Sep. 11—The Blue Ribbon Task Force, which formed in the wake of a U.S. Department of Justice investigation into the misuse of seclusion and restraint in Frederick County Public Schools, will present recommendations to the Frederick County Board of Education next week.
The DOJ found in December that FCPS had violated state and federal law in its use of the disciplinary practices against students with disabilities. Former Superintendent Terry Alban stepped down shortly after the news broke, and in January, then-Interim Superintendent Mike Markoe announced he was forming a task force to review the district's special education programs.
Twelve parents and community members joined 11 FCPS employees on the task force, which met six times in May and June.
The group emerged from those meetings with a set of 13 recommendations for the school board, which task force co-chair and FCPS Student Services Director Dana Falls will present on Wednesday.
Troy Keller, one of the district's two special education directors, will join Falls in the presentation.
Broadly, the recommendations aim to close gaps in FCPS' current special education offerings, address burnout and boost training among special educators, and provide better support to confused parents, among other goals.
The recommendations are divided into three categories: professional development, special education programming and staffing.
The goal of Wednesday's discussion, Falls said, will be to gather input from the board and from Superintendent Cheryl Dyson about which should be prioritized first.
Falls said he didn't want to identify any of the recommendations or categories as more pressing than any others.
"It would be unfair to the task force for me to apply my lens to their work," he said in an interview Friday. "There was a lot of discussion in regard to how they would be prioritized, and we ultimately landed on the categories that we were putting them in, and then not really ranking them."
During the 2017-18 and 2018-19 school years — the two uninterrupted years that formed the basis of the DOJ's investigation — FCPS far surpassed every other Maryland public school system in its use of seclusion and restraint.
The DOJ found that the district was "systematically and improperly" using seclusion and restraint in non-emergency scenarios, a violation of the law that governs the practices. Across the five semesters in question, FCPS recorded 7,253 cases of seclusion and restraint on 125 students. Thirty-four individual students were secluded or restrained more than 50 times each.
In its budget for fiscal year 2023, the board directed about $9 million toward a category called "additional resources for special education," which included expanded staffing and therapy for affected students.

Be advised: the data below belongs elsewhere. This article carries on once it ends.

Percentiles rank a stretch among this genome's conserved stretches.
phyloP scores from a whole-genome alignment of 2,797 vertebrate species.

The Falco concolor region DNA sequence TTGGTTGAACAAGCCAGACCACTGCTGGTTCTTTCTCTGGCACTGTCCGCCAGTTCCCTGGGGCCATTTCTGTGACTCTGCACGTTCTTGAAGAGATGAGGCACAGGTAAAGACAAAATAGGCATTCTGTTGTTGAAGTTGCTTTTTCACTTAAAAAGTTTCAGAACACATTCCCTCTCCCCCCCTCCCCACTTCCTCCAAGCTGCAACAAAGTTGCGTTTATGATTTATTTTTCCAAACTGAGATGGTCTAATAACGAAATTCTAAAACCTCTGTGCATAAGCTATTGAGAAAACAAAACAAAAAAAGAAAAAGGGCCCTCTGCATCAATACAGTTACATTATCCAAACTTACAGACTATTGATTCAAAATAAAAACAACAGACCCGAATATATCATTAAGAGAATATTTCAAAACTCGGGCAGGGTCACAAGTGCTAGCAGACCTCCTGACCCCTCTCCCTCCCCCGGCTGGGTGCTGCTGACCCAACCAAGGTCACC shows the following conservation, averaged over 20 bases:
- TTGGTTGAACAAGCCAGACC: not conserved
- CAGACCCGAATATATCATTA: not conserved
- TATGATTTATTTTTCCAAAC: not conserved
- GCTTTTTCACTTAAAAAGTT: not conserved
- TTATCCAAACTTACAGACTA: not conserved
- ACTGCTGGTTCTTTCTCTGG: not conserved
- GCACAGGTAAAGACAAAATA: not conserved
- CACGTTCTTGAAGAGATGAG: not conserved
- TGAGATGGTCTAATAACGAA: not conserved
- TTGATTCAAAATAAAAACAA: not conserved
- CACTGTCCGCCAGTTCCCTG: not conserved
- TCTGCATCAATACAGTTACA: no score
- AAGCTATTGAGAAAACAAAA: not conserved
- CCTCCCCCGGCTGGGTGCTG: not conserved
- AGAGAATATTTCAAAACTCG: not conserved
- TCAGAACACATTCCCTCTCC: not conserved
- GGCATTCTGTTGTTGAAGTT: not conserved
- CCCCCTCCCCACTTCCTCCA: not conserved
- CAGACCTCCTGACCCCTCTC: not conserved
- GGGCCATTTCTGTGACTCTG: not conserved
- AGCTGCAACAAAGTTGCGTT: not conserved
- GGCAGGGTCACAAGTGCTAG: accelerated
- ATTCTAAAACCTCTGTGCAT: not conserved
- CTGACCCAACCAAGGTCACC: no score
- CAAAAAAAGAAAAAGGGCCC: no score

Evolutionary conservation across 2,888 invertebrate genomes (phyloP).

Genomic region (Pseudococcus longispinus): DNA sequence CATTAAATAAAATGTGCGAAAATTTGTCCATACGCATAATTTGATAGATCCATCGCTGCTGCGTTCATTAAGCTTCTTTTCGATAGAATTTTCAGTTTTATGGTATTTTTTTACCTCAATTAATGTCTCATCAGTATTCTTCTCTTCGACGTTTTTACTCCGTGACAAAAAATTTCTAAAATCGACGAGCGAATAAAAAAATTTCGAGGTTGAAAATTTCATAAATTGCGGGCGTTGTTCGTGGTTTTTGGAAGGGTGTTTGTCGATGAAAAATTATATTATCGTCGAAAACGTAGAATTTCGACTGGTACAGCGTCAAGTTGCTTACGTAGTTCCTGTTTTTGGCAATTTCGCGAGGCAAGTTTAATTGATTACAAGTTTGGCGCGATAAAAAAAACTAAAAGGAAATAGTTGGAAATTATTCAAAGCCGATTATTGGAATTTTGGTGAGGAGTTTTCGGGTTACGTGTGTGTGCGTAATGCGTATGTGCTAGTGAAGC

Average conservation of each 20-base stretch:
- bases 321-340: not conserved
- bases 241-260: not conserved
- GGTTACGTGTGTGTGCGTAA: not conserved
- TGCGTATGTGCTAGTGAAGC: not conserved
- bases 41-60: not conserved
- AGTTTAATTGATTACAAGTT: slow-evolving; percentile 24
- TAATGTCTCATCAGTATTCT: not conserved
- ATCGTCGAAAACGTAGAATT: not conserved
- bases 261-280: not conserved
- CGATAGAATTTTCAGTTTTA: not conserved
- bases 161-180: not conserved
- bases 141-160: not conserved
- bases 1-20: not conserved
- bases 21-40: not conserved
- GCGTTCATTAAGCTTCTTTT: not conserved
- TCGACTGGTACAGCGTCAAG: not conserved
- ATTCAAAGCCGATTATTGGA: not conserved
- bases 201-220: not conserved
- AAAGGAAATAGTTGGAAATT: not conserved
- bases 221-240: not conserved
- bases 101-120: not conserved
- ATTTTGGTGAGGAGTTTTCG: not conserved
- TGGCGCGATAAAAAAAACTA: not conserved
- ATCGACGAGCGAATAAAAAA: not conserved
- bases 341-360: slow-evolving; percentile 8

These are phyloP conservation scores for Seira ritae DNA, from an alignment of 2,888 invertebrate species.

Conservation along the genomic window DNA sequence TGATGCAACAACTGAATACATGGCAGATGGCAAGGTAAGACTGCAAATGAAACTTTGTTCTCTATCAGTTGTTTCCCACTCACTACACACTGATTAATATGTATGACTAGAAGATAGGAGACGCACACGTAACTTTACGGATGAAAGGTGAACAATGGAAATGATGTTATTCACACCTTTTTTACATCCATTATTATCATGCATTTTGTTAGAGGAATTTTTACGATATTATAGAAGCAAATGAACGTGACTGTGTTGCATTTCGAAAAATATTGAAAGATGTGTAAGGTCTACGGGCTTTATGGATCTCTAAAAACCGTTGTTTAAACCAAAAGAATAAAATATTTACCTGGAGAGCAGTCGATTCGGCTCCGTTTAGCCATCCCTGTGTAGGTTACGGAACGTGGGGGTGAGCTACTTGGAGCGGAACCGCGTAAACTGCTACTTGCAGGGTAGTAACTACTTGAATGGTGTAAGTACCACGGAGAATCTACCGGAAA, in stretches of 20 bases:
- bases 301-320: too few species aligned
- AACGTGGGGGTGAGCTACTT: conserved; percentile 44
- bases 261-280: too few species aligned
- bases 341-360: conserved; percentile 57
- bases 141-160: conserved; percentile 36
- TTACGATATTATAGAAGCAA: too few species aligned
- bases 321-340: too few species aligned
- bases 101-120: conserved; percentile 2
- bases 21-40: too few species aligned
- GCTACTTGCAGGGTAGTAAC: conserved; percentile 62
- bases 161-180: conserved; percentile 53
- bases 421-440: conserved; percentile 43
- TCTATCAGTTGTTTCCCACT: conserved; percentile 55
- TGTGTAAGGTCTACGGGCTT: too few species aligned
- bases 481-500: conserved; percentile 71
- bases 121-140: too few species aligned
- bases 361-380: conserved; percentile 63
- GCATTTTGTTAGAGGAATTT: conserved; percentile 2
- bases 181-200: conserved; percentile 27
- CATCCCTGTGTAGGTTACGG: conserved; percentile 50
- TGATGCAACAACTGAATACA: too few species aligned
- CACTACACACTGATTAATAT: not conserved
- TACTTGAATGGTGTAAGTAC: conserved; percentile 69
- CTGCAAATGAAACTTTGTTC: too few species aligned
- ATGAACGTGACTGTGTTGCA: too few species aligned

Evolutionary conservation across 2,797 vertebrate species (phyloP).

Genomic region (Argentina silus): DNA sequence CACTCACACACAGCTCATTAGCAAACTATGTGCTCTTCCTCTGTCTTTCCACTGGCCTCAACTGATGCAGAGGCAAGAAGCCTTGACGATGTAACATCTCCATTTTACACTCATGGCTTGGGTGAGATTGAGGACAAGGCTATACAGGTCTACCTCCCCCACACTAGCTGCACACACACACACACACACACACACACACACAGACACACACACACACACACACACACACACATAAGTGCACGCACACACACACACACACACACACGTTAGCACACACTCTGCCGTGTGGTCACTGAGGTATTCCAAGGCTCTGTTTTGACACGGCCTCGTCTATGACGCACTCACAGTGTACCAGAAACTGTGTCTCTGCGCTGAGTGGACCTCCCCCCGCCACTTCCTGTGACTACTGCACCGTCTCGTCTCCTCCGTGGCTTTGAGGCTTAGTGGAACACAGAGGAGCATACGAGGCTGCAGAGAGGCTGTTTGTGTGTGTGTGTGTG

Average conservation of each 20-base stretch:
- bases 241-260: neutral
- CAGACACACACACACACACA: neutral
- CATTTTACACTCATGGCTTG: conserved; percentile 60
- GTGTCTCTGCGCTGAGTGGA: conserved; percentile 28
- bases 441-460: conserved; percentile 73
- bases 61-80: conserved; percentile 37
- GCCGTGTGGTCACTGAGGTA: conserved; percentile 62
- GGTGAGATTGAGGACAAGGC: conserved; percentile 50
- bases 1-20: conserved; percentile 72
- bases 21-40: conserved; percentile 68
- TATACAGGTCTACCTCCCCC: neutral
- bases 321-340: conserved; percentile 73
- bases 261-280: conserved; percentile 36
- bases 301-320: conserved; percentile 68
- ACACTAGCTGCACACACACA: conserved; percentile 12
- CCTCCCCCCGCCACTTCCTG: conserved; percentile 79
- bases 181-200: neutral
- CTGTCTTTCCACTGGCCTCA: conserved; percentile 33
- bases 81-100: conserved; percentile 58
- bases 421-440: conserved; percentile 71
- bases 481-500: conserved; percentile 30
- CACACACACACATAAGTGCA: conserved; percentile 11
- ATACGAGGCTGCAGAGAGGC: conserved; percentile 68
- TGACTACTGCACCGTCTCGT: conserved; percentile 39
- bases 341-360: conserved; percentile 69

Board of Education President Brad Young said Wednesday's discussion would be the first step in determining how the body should formulate its next special education budget as the work of reforming the program continues.
"What we're hoping to get is an honest discussion about what is going on, what we've done to correct it and what we can do to make sure we don't end up in that situation again," Young said Friday.
In a video attached to the school board's Wednesday agenda, members of the task force spoke about why they applied and what they thought of the group's work.
Angelique Vigliotti, whose son was secluded and restrained during his time in the Pyramid Program at Lewistown Elementary School, said in the video she applied to "give a voice" to children and parents who hadn't felt represented in FCPS' special education programs.
"Sometimes, it's really difficult for me, because I come to meetings with people that I trusted that had a hand in facilitating some of the abuse with my child," Vigliotti said in the video. "And sometimes I cry after the meetings. But I'm here because I'm trying to advocate for the people that can't be here."
Cara Phillips, another member, said she appreciated the diverse perspectives on the task force and that she felt its leaders approached the role with a sense of neutrality.
"We definitely have a cultural and a systemic issue here at FCPS. I don't think that's a secret," said Phillips, a parent and advocate who used to work for FCPS as its Partners for Success program coordinator.
In that role, she was a liaison between the district and parents, aiming to connect families with resources and help them understand the myriad laws that govern special education.
"I'm going to remain cautiously optimistic that these recommendations will be taken seriously, and that FCPS and our county executives will act quickly to make big changes," Phillips said in the video. "Our most vulnerable students depend on it, and now is our opportunity to ensure this happens."